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Impact of Soil Moisture–Atmosphere Interactions on Surface Temperature Distribution

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  • 1 * Rutgers, The State University of New Jersey, New Brunswick, and Geophysical Fluid Dynamics Laboratory, Princeton, New Jersey
  • 2 Rutgers, The State University of New Jersey, New Brunswick, New Jersey
  • 3 Geophysical Fluid Dynamics Laboratory, Princeton, New Jersey
  • 4 Princeton University, Princeton, New Jersey
  • 5 ** Jet Propulsion Laboratory, California Institute of Technology, Pasadena, California
  • 6 Columbia University, New York, New York
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Abstract

Understanding how different physical processes can shape the probability distribution function (PDF) of surface temperature, in particular the tails of the distribution, is essential for the attribution and projection of future extreme temperature events. In this study, the contribution of soil moisture–atmosphere interactions to surface temperature PDFs is investigated. Soil moisture represents a key variable in the coupling of the land and atmosphere, since it controls the partitioning of available energy between sensible and latent heat flux at the surface. Consequently, soil moisture variability driven by the atmosphere may feed back onto the near-surface climate—in particular, temperature. In this study, two simulations of the current-generation Geophysical Fluid Dynamics Laboratory (GFDL) Earth System Model, with and without interactive soil moisture, are analyzed in order to assess how soil moisture dynamics impact the simulated climate. Comparison of these simulations shows that soil moisture dynamics enhance both temperature mean and variance over regional “hotspots” of land–atmosphere coupling. Moreover, higher-order distribution moments, such as skewness and kurtosis, are also significantly impacted, suggesting an asymmetric impact on the positive and negative extremes of the temperature PDF. Such changes are interpreted in the context of altered distributions of the surface turbulent and radiative fluxes. That the moments of the temperature distribution may respond differentially to soil moisture dynamics underscores the importance of analyzing moments beyond the mean and variance to characterize fully the interplay of soil moisture and near-surface temperature. In addition, it is shown that soil moisture dynamics impacts daily temperature variability at different time scales over different regions in the model.

Current affiliation: International Research for Climate and Society (IRI), The Earth Institute at Columbia University, Palisades, New York.

Corresponding author address: Alexis Berg, International Research for Climate and Society (IRI), The Earth Institute at Columbia University, 61 Rt. 9W, Palisades, NY 10964. E-mail: aberg@iri.columbia.edu

Abstract

Understanding how different physical processes can shape the probability distribution function (PDF) of surface temperature, in particular the tails of the distribution, is essential for the attribution and projection of future extreme temperature events. In this study, the contribution of soil moisture–atmosphere interactions to surface temperature PDFs is investigated. Soil moisture represents a key variable in the coupling of the land and atmosphere, since it controls the partitioning of available energy between sensible and latent heat flux at the surface. Consequently, soil moisture variability driven by the atmosphere may feed back onto the near-surface climate—in particular, temperature. In this study, two simulations of the current-generation Geophysical Fluid Dynamics Laboratory (GFDL) Earth System Model, with and without interactive soil moisture, are analyzed in order to assess how soil moisture dynamics impact the simulated climate. Comparison of these simulations shows that soil moisture dynamics enhance both temperature mean and variance over regional “hotspots” of land–atmosphere coupling. Moreover, higher-order distribution moments, such as skewness and kurtosis, are also significantly impacted, suggesting an asymmetric impact on the positive and negative extremes of the temperature PDF. Such changes are interpreted in the context of altered distributions of the surface turbulent and radiative fluxes. That the moments of the temperature distribution may respond differentially to soil moisture dynamics underscores the importance of analyzing moments beyond the mean and variance to characterize fully the interplay of soil moisture and near-surface temperature. In addition, it is shown that soil moisture dynamics impacts daily temperature variability at different time scales over different regions in the model.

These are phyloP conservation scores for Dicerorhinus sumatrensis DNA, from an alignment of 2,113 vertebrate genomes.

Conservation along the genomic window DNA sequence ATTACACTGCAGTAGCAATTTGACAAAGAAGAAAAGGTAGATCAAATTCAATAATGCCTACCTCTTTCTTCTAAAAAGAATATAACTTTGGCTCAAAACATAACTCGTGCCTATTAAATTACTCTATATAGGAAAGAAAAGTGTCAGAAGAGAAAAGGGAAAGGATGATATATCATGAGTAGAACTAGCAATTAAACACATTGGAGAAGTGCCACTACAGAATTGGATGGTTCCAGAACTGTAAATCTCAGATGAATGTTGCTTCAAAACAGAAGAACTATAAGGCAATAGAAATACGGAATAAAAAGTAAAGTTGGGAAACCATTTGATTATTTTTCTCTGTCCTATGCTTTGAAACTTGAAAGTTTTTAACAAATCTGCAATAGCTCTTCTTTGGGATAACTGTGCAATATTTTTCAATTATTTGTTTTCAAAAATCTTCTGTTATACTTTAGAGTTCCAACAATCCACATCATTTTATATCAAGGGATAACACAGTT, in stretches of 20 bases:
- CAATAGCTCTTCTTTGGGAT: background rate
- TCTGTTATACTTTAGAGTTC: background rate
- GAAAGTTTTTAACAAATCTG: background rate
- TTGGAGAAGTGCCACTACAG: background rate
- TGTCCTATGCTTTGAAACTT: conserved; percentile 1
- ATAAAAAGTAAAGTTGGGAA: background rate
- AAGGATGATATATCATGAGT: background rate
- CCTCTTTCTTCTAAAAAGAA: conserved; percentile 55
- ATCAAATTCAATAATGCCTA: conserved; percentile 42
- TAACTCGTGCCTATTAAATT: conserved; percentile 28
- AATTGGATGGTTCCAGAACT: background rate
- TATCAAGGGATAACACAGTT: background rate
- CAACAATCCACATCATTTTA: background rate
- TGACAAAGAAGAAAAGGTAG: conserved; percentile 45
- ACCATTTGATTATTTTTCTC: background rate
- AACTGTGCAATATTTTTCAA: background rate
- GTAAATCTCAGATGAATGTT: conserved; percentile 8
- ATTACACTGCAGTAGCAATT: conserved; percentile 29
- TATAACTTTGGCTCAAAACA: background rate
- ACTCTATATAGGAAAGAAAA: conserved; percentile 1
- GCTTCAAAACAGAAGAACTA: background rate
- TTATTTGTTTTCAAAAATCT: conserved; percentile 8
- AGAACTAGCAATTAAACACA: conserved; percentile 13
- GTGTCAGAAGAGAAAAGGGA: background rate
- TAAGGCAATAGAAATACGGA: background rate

Current affiliation: International Research for Climate and Society (IRI), The Earth Institute at Columbia University, Palisades, New York.

Corresponding author address: Alexis Berg, International Research for Climate and Society (IRI), The Earth Institute at Columbia University, 61 Rt. 9W, Palisades, NY 10964. E-mail: aberg@iri.columbia.edu
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